One significant difference between regular fire sales and startup fire sales is that few buyers can actually buy entire startups. If you’re a startup trying to desperately sell yourself, it’s usually either your competitor or a company in an adjacent space that can get any value out of you.3
Now there aren’t too many startups in the same industry as GoMechanic. Working with garages is difficult—they’re fragmented, extremely tech averse, even teaching garage mechanics to use your app might be quite a challenge. And if you’ve ever tried to service a car you’d know that honesty isn’t garage-owners’ strongest suit (GoMechanic clearly fit right in). GoMechanic didn't have too many competitors to begin with, and it’s easy to imagine that those that existed wouldn’t really have cash to spare to buy a whole company.4
So GoMechanic’s best bet would be companies in an adjacent industry. It reached out to everyone, including Cars24 and Spinny, two of CarTrade’s direct competitors in the used car industry, but they refused.
If you’re CarTrade, and you want to buy a company that was valuing itself at $1.2 billion the year prior, which had been valued at $285 million two years prior, for a steal-deal of $30 million, you’d normally just leap in to buy it. But if you’re the only buyer on the market, the longer you wait, the more desperate the seller gets, and the better the deal you get.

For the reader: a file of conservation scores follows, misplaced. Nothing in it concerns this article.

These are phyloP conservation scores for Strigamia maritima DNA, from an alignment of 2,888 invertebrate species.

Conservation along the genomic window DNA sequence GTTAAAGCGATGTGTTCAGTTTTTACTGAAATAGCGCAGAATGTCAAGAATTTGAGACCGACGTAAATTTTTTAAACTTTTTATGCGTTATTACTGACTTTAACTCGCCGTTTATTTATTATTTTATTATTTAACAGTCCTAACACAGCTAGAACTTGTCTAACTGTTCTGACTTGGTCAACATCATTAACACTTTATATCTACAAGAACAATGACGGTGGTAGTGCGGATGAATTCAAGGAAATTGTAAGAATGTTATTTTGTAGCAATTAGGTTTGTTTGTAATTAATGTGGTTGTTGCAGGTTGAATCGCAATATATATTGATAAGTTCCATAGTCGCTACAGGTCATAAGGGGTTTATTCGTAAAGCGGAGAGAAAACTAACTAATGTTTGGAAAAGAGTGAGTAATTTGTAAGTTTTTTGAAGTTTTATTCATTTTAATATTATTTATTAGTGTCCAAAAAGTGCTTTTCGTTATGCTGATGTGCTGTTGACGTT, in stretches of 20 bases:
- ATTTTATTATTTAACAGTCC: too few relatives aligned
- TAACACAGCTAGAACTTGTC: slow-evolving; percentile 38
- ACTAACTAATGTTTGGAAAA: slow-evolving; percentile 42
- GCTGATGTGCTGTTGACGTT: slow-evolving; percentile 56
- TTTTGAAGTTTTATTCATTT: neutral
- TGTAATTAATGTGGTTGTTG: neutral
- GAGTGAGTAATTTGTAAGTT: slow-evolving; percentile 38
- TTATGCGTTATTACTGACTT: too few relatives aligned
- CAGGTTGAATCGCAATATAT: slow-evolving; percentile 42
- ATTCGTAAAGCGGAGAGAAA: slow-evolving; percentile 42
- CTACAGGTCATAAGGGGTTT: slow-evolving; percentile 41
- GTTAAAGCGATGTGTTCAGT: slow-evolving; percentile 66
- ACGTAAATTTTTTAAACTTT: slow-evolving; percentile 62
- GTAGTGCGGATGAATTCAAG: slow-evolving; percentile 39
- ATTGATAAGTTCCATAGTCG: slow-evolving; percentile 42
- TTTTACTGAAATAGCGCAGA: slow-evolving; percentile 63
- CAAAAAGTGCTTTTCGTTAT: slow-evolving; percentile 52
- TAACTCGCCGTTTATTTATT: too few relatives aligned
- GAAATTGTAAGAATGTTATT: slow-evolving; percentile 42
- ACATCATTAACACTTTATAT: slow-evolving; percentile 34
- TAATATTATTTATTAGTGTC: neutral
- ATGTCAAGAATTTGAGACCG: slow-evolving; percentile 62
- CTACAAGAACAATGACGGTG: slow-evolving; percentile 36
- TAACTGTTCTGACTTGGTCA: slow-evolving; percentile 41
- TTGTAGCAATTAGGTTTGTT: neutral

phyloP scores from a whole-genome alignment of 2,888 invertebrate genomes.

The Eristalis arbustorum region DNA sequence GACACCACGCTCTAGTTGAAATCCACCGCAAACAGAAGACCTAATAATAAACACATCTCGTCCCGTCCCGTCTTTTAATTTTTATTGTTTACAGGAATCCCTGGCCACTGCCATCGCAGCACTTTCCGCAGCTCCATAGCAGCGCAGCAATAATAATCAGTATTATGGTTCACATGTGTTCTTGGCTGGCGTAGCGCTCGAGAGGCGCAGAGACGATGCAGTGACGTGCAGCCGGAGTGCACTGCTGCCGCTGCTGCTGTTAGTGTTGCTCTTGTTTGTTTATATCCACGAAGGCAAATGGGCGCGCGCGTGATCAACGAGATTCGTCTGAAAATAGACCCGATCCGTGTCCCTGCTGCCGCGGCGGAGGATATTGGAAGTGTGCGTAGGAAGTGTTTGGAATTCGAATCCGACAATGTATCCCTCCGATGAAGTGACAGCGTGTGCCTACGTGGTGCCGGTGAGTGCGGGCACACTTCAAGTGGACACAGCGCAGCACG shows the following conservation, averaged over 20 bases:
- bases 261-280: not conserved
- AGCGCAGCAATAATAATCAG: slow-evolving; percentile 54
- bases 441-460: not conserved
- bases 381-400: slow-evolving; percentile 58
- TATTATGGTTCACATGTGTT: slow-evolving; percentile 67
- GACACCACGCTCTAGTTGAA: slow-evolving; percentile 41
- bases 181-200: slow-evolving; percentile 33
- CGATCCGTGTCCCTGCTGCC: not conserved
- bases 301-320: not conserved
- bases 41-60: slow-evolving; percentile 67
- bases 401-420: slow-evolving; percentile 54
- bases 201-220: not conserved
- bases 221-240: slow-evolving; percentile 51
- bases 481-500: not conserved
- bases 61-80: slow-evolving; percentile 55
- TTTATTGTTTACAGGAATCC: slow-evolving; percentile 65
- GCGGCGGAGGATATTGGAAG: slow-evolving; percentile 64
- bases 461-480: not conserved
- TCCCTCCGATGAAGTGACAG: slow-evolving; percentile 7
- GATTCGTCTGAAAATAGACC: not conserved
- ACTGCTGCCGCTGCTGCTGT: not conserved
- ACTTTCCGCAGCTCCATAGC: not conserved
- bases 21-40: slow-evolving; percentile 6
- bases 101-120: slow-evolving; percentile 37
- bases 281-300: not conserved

What makes it even more difficult for GoMechanic to sell at the $30 million price is that Orios Venture Partners, one of the company’s early investors, told its own investors that their investment in the company was worth nothing. That’s probably a price that CarTrade is willing to pay for GoMechanic.
Orios expects to get nothing, the founders get rich?
If we went forward in time and saw that GoMechanic did manage to sell itself for $30 million (or $10 million, or $1 million, or whatever), would we think of the startup to have been successful?
The answer is no, no, absolutely not. GoMechanic has raised $62 million till now, so selling for anything below that just means that it burned money. But can a failed startup be profitable for its founders?
GoMechanic’s 4 co-founders own about 25.5% of the company. If GoMechanic does sell for $30 million, they’d get about $6 million or around ₹50 crore between the four of them. That doesn’t sound too bad, honestly. If you were an early investor in GoMechanic, like Orios, you burned cash. But if you’re a founder, being able to sell at any price means that you get rich.5
Addendum: After a couple of folks in the VC space objected to the last paragraph above (about the founders getting rich) maybe it’s worthwhile to expand on it in the main post itself, instead of in the footnote: